Responsibility

I’ve been thinking about Social vs Personal Responsibility recently, and how the way we ‘blame’ can effect the way we deal with any problem.

This all stemmed from watching a documentary about the James Bulgar killings. A case which, from the very beginning fascinated me. If you don’t know - which I guess is a minority of you. - James Bulger was almost three when he was kidnapped away from his mother, and later found murdered on a near by railway track. It was later discovered that the perpetrators of this disturbing crime were two boys only aged 10. Robert Thompson and Jon Venables have since, understandably, been of intrigue for the British general public.

I remember it because I was of similar age to the two boys convicted of James’ murder. In the UK 10 years old is the age if criminal responsibility, so it was the first time in my life that I was able to watch a criminal trial being reported about and have the relative maturity and reliability to engage.

The one thing, however, that truly sticks in my mind are the adults attacking the police vans bringing the two boys to court. I remember feeling, even back then, that there was something wrong with this reaction to this crime. It was while watching this recent documentary that I was able to pinpoint the reason why,

With any crime or misdemeanour, we fundamentally want to blame it on someone or something, we want to hold someone accountable, and let them hold the responsabilith., and there are two real options open to us. Individual Responsibility or Social Responsibility. More often than not we chose to pick Individual Responsibility, and with cases with adults, this is usually the case. An adult will usually have had enough life experience to understand right from wrong and understand the consequences of their choices. If they choose to do something against what they know to be right, it is correct to hold them responsible.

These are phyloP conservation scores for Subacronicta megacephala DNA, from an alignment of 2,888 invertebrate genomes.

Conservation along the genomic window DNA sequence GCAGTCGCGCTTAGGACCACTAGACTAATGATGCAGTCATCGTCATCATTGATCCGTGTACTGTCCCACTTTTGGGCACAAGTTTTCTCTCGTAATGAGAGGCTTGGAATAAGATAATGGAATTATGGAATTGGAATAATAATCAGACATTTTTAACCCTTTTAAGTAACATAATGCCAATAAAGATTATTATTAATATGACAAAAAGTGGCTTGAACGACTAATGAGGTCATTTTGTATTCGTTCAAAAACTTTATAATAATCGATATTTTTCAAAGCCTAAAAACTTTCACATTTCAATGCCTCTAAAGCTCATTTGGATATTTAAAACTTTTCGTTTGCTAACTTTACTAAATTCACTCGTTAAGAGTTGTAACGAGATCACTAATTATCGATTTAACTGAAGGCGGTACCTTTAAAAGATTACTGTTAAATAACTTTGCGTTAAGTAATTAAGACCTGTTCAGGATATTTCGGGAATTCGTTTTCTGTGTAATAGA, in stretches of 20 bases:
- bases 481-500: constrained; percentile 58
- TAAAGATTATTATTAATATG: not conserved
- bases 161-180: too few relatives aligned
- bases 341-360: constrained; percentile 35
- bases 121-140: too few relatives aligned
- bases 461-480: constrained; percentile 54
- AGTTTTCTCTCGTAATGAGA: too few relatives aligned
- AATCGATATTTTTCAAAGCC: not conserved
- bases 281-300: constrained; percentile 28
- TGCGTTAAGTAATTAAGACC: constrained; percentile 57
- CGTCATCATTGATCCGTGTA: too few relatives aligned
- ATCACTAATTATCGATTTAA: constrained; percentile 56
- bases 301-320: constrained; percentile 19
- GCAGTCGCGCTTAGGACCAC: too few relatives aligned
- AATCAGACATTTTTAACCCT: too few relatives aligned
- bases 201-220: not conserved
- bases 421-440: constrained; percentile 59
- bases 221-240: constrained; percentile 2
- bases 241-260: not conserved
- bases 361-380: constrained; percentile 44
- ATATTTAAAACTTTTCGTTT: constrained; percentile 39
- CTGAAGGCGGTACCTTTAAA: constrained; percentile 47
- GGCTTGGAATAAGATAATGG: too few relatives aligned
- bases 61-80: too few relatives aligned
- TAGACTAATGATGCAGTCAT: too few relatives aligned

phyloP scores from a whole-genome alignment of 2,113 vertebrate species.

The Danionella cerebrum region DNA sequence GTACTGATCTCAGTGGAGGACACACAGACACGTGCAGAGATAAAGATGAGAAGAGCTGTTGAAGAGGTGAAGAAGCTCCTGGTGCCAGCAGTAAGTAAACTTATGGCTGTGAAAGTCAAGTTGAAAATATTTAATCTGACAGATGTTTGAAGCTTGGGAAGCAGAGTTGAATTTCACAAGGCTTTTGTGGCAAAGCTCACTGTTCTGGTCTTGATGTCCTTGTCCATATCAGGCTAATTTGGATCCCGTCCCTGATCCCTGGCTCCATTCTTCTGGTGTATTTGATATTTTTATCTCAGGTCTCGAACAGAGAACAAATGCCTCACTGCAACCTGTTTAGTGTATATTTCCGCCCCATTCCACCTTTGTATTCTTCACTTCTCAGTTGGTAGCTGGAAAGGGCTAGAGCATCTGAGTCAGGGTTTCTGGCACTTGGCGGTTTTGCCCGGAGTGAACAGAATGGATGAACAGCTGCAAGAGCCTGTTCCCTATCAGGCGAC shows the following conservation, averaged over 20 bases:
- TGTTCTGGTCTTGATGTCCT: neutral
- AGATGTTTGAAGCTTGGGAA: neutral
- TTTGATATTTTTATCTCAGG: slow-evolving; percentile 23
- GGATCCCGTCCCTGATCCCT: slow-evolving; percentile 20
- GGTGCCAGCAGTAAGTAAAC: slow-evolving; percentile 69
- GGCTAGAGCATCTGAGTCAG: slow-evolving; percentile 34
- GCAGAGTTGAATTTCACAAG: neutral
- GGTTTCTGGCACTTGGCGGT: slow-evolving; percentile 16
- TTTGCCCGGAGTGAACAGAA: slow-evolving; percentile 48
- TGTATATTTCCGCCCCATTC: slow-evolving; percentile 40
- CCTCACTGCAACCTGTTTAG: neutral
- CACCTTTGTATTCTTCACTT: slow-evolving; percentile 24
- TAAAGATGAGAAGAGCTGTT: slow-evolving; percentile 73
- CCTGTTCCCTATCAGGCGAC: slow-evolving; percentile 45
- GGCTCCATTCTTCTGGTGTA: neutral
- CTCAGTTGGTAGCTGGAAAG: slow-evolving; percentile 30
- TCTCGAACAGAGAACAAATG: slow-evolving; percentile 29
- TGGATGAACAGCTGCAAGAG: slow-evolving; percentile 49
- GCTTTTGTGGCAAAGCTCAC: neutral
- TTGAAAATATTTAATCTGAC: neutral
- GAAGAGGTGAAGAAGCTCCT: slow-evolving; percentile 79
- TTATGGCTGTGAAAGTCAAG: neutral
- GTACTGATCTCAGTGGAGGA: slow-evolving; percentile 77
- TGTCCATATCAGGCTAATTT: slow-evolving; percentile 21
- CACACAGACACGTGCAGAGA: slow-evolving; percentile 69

Children, on the other hand, it's a wholly different matter. Yes, at the age of ten you can be held criminally responsible, but on many other matters, other people (mainly parents are legally responsible for making important decisions for you, because you are deemed to immature to make those decisions. You are criminally responsible because it is believed you know right from wrong by then. But where are those differentials learnt from? When we are say, 30s, or even in our 20’s our field of experience is vast enough and the foundations of our decision making wide enough that blame can be easily placed on our shoulders. But when we try and do this to people who's experience is smaller, we come across an issue.